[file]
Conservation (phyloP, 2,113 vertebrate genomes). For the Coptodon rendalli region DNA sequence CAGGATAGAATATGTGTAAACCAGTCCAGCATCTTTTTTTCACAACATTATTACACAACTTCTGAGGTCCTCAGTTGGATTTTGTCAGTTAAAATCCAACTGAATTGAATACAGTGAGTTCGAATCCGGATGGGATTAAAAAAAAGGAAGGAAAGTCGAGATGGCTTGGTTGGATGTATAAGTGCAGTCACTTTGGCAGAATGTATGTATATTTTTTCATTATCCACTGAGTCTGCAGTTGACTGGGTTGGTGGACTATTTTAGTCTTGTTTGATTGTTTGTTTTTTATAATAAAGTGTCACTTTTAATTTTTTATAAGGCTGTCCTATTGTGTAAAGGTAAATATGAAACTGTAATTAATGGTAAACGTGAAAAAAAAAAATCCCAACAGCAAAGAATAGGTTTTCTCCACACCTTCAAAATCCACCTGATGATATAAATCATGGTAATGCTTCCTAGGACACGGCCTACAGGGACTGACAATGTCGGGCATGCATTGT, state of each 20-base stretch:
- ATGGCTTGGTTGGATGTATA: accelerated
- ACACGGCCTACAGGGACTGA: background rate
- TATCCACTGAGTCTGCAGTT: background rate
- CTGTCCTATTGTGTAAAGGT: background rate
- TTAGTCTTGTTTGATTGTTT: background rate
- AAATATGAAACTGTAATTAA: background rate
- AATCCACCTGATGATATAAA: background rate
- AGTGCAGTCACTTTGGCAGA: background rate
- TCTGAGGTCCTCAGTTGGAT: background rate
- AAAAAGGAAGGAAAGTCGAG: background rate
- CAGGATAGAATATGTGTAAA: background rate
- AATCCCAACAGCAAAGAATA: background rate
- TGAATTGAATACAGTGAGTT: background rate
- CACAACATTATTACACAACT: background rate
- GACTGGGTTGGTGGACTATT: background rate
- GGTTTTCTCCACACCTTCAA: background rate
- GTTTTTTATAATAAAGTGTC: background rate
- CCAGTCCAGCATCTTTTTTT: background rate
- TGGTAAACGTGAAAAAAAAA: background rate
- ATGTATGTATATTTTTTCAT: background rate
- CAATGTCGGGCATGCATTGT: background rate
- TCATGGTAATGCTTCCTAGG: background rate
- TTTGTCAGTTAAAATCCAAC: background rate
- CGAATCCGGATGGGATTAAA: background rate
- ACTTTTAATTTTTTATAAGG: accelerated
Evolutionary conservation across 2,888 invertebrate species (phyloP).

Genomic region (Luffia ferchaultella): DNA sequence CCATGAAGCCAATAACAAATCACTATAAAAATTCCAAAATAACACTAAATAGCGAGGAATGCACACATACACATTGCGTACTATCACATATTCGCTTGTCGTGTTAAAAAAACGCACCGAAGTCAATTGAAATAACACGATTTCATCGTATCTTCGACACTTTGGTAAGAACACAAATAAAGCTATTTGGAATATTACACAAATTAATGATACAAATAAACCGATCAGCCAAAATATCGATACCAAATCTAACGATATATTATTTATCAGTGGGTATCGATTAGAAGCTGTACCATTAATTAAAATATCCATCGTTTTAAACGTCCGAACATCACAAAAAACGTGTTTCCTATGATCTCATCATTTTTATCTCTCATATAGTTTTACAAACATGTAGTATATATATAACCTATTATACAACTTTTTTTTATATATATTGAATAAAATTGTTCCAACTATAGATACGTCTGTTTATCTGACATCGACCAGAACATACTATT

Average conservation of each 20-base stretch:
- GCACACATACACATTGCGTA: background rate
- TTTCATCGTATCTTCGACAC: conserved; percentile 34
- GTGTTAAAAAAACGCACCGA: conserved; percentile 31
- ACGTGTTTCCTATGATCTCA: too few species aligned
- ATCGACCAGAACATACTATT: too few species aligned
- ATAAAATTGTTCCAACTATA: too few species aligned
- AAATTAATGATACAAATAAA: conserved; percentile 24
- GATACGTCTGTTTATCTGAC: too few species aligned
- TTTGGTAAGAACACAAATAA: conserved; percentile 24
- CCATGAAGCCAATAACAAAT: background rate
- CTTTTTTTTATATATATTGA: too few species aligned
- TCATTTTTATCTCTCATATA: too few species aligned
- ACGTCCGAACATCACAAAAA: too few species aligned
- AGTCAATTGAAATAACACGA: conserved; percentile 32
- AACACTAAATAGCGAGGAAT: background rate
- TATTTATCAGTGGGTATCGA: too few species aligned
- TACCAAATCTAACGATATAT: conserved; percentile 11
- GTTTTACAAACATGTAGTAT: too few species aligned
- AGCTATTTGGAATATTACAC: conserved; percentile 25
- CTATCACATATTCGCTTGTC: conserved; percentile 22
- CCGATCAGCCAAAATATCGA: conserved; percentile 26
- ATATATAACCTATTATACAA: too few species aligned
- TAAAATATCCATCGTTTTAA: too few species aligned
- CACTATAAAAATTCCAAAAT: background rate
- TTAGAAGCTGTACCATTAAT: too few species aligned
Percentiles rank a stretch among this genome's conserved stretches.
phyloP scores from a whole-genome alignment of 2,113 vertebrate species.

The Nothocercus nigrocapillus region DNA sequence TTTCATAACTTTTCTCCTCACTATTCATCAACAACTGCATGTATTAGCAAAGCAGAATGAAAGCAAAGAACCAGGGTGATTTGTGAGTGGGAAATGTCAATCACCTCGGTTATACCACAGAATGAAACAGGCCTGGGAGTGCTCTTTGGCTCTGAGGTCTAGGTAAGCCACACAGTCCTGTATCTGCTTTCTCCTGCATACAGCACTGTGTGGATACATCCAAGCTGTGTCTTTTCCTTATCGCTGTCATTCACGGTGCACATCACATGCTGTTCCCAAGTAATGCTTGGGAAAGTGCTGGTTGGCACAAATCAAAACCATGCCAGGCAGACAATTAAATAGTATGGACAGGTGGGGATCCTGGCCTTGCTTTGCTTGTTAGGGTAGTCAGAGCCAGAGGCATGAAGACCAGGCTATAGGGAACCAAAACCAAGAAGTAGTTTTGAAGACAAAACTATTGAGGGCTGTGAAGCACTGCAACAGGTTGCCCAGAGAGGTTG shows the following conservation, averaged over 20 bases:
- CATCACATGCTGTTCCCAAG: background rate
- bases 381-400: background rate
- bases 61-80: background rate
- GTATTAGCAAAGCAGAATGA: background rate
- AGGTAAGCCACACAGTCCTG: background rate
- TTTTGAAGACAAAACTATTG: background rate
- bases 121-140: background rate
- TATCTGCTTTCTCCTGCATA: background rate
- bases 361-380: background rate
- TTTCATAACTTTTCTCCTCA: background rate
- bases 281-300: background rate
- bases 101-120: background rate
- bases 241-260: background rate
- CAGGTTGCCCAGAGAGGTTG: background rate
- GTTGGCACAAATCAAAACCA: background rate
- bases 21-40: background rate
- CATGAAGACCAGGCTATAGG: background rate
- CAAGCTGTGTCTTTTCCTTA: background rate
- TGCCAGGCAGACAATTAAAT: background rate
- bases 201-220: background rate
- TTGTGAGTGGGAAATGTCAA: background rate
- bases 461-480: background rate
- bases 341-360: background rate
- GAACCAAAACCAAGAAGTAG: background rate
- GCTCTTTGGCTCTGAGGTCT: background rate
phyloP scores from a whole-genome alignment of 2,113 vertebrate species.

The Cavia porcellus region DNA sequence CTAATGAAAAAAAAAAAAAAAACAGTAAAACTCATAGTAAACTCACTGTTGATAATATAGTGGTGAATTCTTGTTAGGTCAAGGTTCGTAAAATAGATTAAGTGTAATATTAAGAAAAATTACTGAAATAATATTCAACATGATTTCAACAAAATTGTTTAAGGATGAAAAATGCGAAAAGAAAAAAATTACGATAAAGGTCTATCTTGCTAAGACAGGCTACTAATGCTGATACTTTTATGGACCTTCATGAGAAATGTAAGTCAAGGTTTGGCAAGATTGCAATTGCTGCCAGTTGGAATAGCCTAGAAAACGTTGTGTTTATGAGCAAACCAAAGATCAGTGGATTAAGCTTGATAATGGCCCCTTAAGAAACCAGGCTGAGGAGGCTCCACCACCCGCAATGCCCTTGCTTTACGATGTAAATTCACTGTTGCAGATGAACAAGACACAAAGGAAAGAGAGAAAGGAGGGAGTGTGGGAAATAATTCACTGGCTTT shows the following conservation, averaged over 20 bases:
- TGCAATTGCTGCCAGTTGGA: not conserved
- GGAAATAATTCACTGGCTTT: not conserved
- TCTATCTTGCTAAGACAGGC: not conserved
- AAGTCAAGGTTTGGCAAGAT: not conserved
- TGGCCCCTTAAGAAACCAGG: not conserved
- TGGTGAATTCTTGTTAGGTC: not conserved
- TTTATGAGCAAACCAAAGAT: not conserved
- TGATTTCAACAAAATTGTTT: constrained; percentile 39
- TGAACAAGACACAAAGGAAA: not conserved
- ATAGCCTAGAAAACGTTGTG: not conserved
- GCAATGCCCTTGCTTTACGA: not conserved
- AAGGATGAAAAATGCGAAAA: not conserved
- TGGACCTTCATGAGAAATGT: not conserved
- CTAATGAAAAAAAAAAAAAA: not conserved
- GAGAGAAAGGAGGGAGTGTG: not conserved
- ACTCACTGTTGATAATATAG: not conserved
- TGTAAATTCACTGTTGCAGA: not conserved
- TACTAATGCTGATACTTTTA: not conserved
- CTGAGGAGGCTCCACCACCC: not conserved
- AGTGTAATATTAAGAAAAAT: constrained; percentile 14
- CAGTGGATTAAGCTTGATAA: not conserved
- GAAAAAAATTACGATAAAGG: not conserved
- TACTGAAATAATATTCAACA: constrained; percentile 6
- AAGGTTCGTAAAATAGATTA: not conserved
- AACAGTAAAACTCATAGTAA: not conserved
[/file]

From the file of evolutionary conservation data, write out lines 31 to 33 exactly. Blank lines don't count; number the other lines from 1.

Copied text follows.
- TTTCATCGTATCTTCGACAC: conserved; percentile 34
- GTGTTAAAAAAACGCACCGA: conserved; percentile 31
- ACGTGTTTCCTATGATCTCA: too few species aligned